When these ‘minor’ incidents happen it does not fill me with confidence that ‘we were lucky this time’. If the nuclear industry expects these incidents to happen once every year or once every ten year then why do they not say so. However, most of these incidents are unexpected i.e. they do not match the probabilities they expect. If their analysis cannot explain what has happened in the past what confidence can we have that they can avoid a disaster in the future?

Experts in both the nuclear and finance industries assured us that new technology had all but eliminated the risk of catastrophe. Events proved them wrong: not only did the risks exist, but their consequences were so enormous that they easily erased all the supposed benefits of the systems that industry leaders promoted.

Joseph Stiglitz Senior  former Vice President and Chief Economist of the World Bank9

1 The title is based on Mike Godfrey’s “Why Economists Cannot Predict the Past.” (https://sites.google.com/site/michaeldgodfrey/economics/SET_slides.pdf?attredirects=0)

2 Valve leak at Pilgrim nuclear plant forces shutdown; no safety threat, officials say, The Boston Globe, January 21 2013 (http://bostonglobe.com/metro/2013/01/21/valve-leak-pilgrim-nuclear-plant-forces-shutdown-safety-threat-officials-say/kQa4DvsFplgiC9GyFcFGoN/story.html)

3 Even the possibility of a nuclear power plant creating a massive nuclear explosion is not impossible. Since nuclear fission is a random event then thereis a finite possibility that enough atoms will undergo spontaneous fission at the same time to produce a ‘nuclear bomb’. I have not attempted the calculation but I expect that the probability is so low that it is unlikely to happen within many times the age of the universe.

4 You have to be careful if probabilities. A 1 in 100 year event does not mean that an event will definitely happen in 100 year or every one hundred year. It means that the probability in any one year is 1/100. It might not happen or it might happen once or twice or three times. To work out the probability you will have to work out the probability that it happens the in the first year, then not the first year but the second year etc. It easier to work out the probability that it does not happen. There is a .99 (99 percent) probability that it does not happen in any one year. In one hundred years the probability that it does not happen is .99100 = 0.37. Therefore the probability that it happens once in 100 years is 1.00 – 0.37 = 0.63 (63%).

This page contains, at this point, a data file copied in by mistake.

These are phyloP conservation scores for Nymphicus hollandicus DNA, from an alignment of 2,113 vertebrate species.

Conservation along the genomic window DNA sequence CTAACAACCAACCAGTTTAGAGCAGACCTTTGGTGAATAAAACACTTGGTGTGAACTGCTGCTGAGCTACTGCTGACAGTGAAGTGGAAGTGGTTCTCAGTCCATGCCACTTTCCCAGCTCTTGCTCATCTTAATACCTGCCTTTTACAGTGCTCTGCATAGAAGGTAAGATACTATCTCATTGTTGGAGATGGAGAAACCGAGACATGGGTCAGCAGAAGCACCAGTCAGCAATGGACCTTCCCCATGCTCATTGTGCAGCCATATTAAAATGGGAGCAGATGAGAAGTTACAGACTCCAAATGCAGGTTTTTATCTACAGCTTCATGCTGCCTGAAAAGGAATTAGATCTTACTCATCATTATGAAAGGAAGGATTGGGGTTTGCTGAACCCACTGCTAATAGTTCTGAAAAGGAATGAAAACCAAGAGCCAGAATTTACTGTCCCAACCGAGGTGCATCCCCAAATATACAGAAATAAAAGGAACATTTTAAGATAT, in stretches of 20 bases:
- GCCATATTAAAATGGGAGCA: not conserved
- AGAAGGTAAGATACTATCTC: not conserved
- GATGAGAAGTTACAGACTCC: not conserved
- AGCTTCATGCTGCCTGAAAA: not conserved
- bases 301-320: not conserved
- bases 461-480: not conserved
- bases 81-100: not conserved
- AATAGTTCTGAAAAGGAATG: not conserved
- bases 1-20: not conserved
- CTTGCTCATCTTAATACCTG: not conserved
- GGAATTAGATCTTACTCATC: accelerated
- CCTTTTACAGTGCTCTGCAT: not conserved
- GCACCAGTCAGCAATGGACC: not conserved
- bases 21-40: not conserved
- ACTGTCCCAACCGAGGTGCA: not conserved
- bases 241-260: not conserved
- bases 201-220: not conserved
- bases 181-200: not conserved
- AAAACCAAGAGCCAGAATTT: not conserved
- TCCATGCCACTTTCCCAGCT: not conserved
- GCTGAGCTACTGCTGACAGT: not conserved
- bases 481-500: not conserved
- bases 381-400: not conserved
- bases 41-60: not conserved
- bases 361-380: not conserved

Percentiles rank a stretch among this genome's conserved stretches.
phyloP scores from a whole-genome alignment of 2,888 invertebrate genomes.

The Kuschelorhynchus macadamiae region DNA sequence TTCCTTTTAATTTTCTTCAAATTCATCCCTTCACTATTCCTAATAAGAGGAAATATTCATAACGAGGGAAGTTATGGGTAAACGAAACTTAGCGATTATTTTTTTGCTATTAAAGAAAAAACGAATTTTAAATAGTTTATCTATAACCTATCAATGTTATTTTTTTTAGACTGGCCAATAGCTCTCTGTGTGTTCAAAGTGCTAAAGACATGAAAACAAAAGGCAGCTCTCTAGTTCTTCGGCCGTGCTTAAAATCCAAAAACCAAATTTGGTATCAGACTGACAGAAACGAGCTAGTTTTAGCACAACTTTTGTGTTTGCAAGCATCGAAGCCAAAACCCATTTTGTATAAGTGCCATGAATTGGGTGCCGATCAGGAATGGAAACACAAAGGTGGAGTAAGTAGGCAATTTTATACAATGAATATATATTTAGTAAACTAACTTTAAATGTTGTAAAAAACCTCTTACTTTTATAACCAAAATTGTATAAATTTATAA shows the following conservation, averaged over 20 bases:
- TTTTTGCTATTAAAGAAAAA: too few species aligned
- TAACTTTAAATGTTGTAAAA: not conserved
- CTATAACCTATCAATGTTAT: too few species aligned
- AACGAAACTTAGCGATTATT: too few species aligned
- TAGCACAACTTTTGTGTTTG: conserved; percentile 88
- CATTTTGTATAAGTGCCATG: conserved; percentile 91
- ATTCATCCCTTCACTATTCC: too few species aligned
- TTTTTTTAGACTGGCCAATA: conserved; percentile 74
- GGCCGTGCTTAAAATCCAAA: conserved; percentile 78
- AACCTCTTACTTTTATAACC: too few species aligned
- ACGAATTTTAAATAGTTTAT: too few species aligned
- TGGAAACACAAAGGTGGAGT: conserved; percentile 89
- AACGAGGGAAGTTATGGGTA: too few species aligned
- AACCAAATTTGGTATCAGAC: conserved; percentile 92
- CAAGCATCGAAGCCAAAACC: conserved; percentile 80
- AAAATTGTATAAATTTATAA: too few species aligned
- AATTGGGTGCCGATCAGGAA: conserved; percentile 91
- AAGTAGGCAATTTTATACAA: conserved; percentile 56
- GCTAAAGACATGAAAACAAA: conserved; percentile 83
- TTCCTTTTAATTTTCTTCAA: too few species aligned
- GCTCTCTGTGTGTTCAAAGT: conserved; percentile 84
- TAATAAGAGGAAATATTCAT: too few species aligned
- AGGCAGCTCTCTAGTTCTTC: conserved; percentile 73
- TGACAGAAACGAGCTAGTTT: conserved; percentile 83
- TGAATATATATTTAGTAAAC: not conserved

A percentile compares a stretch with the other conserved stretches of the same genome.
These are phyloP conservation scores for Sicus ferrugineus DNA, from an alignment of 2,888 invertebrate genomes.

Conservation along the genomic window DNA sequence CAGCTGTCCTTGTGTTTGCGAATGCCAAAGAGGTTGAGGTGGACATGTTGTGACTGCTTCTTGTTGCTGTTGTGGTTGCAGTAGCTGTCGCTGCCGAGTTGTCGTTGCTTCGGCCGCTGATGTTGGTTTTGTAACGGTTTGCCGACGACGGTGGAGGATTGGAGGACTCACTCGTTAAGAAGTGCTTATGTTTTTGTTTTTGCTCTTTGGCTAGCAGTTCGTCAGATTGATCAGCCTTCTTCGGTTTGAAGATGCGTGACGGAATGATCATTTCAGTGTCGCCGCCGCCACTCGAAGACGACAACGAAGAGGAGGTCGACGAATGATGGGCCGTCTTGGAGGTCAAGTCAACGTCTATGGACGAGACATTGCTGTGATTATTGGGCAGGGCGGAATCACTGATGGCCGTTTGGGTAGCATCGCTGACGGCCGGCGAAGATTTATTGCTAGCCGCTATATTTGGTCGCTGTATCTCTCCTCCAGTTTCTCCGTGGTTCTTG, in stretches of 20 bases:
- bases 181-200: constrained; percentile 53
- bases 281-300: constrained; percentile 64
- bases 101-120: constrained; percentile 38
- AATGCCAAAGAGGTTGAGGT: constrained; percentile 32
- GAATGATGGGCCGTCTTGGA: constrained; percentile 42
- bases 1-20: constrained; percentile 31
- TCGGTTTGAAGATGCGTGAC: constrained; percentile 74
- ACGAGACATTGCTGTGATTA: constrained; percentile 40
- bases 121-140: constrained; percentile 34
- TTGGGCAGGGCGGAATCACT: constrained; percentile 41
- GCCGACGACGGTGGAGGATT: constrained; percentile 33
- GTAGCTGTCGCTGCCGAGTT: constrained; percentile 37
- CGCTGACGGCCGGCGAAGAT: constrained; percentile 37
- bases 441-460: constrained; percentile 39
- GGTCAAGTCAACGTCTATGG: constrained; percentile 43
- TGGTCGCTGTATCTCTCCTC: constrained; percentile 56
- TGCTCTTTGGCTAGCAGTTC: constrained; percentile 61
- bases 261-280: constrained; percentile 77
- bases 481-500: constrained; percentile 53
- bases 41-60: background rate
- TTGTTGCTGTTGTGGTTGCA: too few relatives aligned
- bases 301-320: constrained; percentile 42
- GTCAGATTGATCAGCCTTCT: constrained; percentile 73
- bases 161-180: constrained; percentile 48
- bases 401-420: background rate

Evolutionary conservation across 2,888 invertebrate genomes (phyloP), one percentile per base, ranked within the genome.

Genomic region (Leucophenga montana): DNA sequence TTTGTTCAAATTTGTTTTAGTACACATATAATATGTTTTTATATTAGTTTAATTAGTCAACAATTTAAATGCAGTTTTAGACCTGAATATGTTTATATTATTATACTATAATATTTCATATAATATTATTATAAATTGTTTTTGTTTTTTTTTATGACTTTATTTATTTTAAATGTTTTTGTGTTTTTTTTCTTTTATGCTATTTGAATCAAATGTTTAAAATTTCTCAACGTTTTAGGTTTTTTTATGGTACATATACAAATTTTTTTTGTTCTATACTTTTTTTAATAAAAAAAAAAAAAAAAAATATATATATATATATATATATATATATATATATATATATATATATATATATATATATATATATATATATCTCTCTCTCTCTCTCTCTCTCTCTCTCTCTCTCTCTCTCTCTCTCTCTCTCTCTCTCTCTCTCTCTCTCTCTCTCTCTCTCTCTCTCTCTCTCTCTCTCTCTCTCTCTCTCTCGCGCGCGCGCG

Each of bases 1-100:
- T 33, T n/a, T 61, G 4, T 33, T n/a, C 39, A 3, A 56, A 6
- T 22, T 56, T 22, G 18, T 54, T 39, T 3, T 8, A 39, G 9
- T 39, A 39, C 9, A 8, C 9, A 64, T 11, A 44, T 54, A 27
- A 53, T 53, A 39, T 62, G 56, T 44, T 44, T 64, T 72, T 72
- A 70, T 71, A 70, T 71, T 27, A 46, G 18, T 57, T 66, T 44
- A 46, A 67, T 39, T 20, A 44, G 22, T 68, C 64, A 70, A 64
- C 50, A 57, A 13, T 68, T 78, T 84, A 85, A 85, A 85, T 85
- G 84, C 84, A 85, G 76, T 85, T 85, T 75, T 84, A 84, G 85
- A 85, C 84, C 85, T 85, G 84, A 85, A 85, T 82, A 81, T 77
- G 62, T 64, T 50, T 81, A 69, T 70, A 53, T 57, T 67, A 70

5 Sizewell nuclear disaster averted by dirty laundry, says official report, Guardian 2009
(http://www.guardian.co.uk/environment/2009/jun/11/nuclear-waste-nuclearpower)

6 Service returns to Pilgrim as questions linger, Boston Globe, January 24th 2013 (http://www.bostonglobe.com/business/2013/01/24/pilgrim-nuclear-plant-back-online-questions-linger-plymouth/k25udeba1UpwJlvQrPUa4M/story.html)

7 Sizewell B outage will extend into summer, Nuclear Engineering International, 11 June 2010 (http://www.neimagazine.com/story.asp?sectionCode=132&storyCode=2056609)

8 Justification for Return to Service from forced outage 43 (FO43). NII, 2010 (http://www.hse.gov.uk/nuclear/foi/sizewell-b-fo43-par.pdf)

9 Gambling with the Planet, Joseph E Stiglitz, Project Syndicate 6 April 2011 (http://www.project-syndicate.org/commentary/gambling-with-the-planet)